With high-definition files this is only just becoming possible. It's the only time I've seen the minimum required specifications equal to the fastest possible PC you can buy! But this will change over the next year or so, as even entry-level machines will be completely capable of playing back HD video. Then, with the introduction of Longhorn, the next complete rewrite of Windows, even the most basic computer will have a three-dimensional, high-definition video desktop, courtesy of a Direct X 9 graphics capability, which replaces — at long last — the current requirement for VGA compliance as a minimum standard.
Anyway, the video was stunning. And so was the sound. As an audio junkie, I can think of few more enjoyable challenges than to set up a stunning surround system, with cost as no object. As it happens, it didn't have to cost too much, because I had already heard a loudspeaker system, from Leema Accoustics, that to my ears sounds as good as virtually anything I've ever heard for even remotely sensible money. You can read a review of them in the August 2001 issue of Sound On Sound. Part of the reason for my choice is that the two designers of the Leema products used to work together in the dubbing theatre that created the soundtrack for Aardman's The Wrong Trousers and A Close Shave animated movies, both of which have stunningly detailed soundtracks. These guys know a thing or two about how to give good cinema type-sound.
Space was rather limited, so I opted for the small Xen speakers rather than the floor-standing ones. But I went for the bigger of the two sub-woofers in the range. I wanted to give the impression of effortless power, and most small, cheaper sub-woofers manage to sound boomy, which actually gives the opposite impression to power and space.
Amplification was courtesy of a top-end Denon surround amplifier. This was a complex beast, and about as user-friendly as a cornered rattlesnake. The only other place I've seen so many inputs and outputs is round the back of a very big multitrack console. For example, it has seven optical inputs.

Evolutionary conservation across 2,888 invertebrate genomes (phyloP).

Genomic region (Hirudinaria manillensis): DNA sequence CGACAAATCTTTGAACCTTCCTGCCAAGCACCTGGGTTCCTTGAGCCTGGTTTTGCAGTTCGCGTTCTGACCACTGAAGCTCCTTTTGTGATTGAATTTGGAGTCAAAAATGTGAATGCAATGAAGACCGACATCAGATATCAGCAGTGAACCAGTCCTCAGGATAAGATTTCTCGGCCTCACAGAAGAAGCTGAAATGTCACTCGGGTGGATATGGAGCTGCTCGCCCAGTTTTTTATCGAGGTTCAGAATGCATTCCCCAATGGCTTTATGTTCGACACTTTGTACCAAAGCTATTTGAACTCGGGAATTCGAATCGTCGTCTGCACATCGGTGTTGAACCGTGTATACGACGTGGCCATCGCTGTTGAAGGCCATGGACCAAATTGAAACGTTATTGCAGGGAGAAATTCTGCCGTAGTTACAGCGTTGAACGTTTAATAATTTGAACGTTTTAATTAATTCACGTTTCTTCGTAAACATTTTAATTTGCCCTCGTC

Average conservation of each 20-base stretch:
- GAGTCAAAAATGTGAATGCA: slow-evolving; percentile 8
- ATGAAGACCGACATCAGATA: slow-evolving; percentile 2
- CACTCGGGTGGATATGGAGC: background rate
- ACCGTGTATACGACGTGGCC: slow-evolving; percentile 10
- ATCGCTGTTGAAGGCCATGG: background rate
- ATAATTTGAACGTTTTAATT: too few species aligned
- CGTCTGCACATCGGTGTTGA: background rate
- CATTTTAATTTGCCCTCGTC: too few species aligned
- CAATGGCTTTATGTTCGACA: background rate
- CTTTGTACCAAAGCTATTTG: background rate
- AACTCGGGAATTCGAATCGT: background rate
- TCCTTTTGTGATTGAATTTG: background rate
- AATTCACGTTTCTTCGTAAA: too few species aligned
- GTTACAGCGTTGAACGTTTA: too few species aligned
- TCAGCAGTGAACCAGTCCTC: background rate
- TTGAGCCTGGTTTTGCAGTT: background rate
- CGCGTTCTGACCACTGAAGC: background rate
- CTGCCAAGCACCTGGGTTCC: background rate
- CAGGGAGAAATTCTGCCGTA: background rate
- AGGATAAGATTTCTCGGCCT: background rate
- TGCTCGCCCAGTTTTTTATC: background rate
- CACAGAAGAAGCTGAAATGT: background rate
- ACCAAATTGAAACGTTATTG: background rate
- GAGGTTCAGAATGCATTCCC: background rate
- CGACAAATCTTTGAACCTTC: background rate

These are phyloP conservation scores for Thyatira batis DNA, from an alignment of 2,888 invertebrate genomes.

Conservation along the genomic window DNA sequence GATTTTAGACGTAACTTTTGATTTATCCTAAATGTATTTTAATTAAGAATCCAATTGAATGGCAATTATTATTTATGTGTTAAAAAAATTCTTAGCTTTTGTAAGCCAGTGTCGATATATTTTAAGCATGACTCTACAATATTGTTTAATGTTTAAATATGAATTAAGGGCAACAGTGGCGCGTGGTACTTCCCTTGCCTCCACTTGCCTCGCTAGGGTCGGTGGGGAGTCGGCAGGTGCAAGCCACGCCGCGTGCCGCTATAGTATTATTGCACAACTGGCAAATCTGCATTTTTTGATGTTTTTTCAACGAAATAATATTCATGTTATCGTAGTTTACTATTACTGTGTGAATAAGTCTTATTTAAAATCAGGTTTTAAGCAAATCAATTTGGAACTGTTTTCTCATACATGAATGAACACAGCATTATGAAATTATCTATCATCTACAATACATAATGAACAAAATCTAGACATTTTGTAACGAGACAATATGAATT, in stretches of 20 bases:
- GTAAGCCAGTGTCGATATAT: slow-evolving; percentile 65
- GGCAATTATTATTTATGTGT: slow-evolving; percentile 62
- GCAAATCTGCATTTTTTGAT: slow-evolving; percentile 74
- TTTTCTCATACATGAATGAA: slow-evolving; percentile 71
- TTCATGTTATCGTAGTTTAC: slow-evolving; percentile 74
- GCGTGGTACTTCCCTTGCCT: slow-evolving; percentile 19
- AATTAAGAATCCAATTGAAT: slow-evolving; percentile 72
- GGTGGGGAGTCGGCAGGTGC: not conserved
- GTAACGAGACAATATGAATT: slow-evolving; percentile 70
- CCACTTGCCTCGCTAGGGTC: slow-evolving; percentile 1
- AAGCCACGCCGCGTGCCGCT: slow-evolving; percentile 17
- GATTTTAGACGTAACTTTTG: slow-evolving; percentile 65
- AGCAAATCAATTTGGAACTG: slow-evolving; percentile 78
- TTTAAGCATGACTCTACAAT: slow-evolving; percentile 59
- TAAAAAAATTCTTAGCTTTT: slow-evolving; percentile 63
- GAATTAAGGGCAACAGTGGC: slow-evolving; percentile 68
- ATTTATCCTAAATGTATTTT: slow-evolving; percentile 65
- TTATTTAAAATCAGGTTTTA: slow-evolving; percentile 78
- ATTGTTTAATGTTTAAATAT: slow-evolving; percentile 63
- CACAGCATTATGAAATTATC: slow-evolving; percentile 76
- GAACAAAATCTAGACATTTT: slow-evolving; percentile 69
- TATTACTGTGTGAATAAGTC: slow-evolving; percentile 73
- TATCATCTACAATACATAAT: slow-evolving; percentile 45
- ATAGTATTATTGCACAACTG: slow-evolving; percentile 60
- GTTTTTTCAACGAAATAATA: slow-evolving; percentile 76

I ran a three-metre optical S/PDIF cable from the back of an MCE machine made by Carrera. One of the joys of using optical surround connections is that even after you've plugged it into the right hole, you can still get silence while the system decides, for example, whether you're feeding it a Dolby AC3 signal or, for example, DTS (Digital Theatre Systems). This proved to be easily enough time for me to have turned up the volume almost to maximum so that I could verify that there really was no audio coming through, above the hubbub of people chatting all around me. It was then that I realised exactly how powerful this combination of amplifier and speakers was. Having scraped myself and about 12 other people off the wall and ceiling, I was pretty surprised to find that the speakers were still working and quite untroubled by the trauma.
The combination of the plasma screen, high definition footage and speakers made a big impression on everyone. Only one journalist complained that the HD footage occasionally dropped frames, wrongly blaming the problem on the PC's 'flawed' architecture. In fact, we were using a VGA connection from the computer to the Plasma. When you do this, you sometimes lose frames or get a phenomenon called 'tearing', where the frame-rate of the VGA card doesn't match that of the video. There's no intrinsic reason why computer reproduction of audio or video should be in any way inferior to using dedicated hardware. The simple and rather obvious proof of this is that for several years, virtually every album or television program has been edited on a PC or Mac.